BBC West Africa correspondent Mark Doyle said the latest fighting in Freetown did not necessarily mean the rebels have broken through the government’s main defences, or that the government itself was threatened. He said that strategically important points in the city, such as the airport, were being defended by thousands of government and ECOMOG troops. Members of the United Nations Security Council on Wednesday condemned outside support for rebels fighting the government in Sierra Leone, Council President Ambassador Celso Amorim said on Wednesday. Amorim said Council members expressed their strong support for President Kabbah and for the efforts of ECOWAS and its military arm, ECOMOG, to bring peace to Sierra Leone. “Council members strongly condemned penetration of rebel forces in Freetown and also condemned the support for the rebels from abroad,” said Amorim. “Council Members strongly condemned rebel activities in Freetown. They expressed support for diplomatic efforts, particularly regional ones, to restore peace and security in Sierra Leone.The British Foreign Office has condemned rebel efforts to overthrow the Sierra Leone government, while urging the 50 estimated British nationals remaining in Sierra Leone to leave as soon as they could safely do so. “We condemn the rebel efforts to overthrow by force the legitimate government of Sierra Leone and atrocities that they have committed against innocent civilians,” a Foreign Office statement read. “We will work with the international community to restore peace and democracy to Sierra Leone.” The statement added that Foreign Secretary Robin Cook had been in touch with “key allies” to rally support for the government
5 JAN: More than 100 AFRC/RUF rebels were killed Sunday in bombing raids by Nigerian Alpha jet fighters which bombed their mountain cave stronghold in Mankey, near Hastings, an ECOMOG officer said on Tuesday. “We flattened the cave and killed more than 100 rebels on Sunday,” said the officer, who was based at the Jui military garrison. Civilian survivors of Sunday’s rebel attack on Hastings and Jui said ECOMOG killed more than 200 rebel fighters. Reporters who were allowed into Hastings on Tuesday said that the rebel force, thought to have numbered more than 1,000, had completely overrun the town. ECOMOG sources said that many of the rebels wore civilian clothing and had infiltrated past Hastings.
A witness told the Agence France-Presse (AFP) that after the first attack on Hastings, the rebels had split into two groups, one comprised of renegade Sierra Leone Army soldiers, and the other of RUF fighters.United Nations sources said Tuesday that AFRC/RUF rebels still control Makeni, which they captured from ECOMOG last week. “The rebels have conscripted thousands of able-bodied men and women in Makeni and are training them to fight,” a U.N. source said. “They are patrolling Makeni in jeeps and on foot, stopping people from fleeing the town.” Makeni residents who have reached Freetown have given accounts of summary executions of those believed to support the civilian government of President Kabbah. “They have shot dead government workers, local politicians and business people,” one witness told Reuters.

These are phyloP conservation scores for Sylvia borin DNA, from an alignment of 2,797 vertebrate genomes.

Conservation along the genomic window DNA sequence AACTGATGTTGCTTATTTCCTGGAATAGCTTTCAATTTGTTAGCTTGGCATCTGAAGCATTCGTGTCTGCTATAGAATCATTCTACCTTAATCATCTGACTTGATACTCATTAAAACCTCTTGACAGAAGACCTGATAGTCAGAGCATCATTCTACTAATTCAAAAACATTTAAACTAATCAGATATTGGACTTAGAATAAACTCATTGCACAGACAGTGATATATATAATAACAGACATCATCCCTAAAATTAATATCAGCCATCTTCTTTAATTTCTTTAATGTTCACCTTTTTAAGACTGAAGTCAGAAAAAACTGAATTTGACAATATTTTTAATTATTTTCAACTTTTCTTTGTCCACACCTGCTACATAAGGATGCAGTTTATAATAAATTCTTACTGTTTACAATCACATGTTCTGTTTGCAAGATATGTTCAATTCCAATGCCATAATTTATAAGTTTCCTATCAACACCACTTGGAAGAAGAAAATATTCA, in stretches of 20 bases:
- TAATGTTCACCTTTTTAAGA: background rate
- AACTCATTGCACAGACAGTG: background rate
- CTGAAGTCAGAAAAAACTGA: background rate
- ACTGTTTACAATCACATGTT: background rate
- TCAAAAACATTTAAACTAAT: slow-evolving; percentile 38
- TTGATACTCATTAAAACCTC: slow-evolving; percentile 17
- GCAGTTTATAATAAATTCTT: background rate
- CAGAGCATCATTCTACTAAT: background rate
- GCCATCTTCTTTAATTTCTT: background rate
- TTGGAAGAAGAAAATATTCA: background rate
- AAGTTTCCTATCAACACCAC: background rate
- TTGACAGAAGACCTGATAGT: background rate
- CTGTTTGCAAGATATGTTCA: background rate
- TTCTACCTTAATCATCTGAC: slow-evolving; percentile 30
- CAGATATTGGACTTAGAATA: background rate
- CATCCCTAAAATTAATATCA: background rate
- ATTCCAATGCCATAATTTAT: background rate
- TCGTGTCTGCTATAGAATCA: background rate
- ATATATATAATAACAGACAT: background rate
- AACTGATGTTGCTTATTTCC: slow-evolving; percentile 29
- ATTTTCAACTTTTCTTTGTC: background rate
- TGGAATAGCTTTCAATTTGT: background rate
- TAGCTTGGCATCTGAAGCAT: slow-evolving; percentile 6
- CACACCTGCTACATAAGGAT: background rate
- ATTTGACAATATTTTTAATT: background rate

4 JAN: AFRC/RUF rebels attacked Hastings Air Field early Monday morning, according to ECOMOG spokesman Lieutenant-Colonel Jimoh Okunlola. “The rebels attacked Hastings at about 3:00 a.m. this morning, but we have now beaten them back into the hills around the town,” Okunlola said. He added that ECOMOG, backed by the Civil Defence Forces, was mopping up the area around Hastings. Okunlola said “dozens” of rebels were killed in the attack. He gave no casualty figures for pro-government forces. The rebels attacked their air field on December 31, burning ten buildings including, according to Liberian Star Radio, the newly-refurbished police training school and several private residences. Two planes used for shuttle flights were also reportedly destroyed. The fighting closed the airport, which had been due to reopen on Monday.
Renewed fighting between ECOMOG and AFRC/RUF rebels is taking place at Calaba Town, BBC correspondent Winston Ojukutu-Macaulay reported on Monday. “Details are very hard to come by from ECOMOG, but when I drove down to Calaba Town this afternoon, which is now the frontline, I was told by both eyewitnesses and police officials that the fighting started round about 10 p.m. last night,” Ojukutu-Macaulay said. “When I contacted ECOMOG and the Minister of Information (Dr. Julius Spencer) when I returned back to Freetown, I was told that ECOMOG and the civil defense forces are on the offensive at Pawpaw Valley, which is 16 miles to Freetown, and also at Miami Hills, another location very close to Hastings. They say that ECOMOG is on the offensive.” He quoted ECOMOG officials at Calaba Town as saying that ECOMOG was in control of Hastings and Waterloo, but that the rebels were off the road in the bush.
Ojukutu-Macaulay said reports reaching Freetown on Sunday night indicated that ECOMOG was now in control of Port Loko after four days of heavy fighting.ECOMOG has launched a counter-offensive against AFRC/RUF rebels occupying the town of Lunsar, U.N. Special Representative to Sierra Leone Francis Okelo said on Monday. The BBC reported that Nigerian Alpha jets strafed rebel positions around the town.ECOMOG tightened security in and around Freetown Monday as schools reopened in the capital, the Agence France-Presse (AFP) reported. “We have effectively thrown a security dragnet around the capital and residents need not have any fear,” an ECOMOG official said.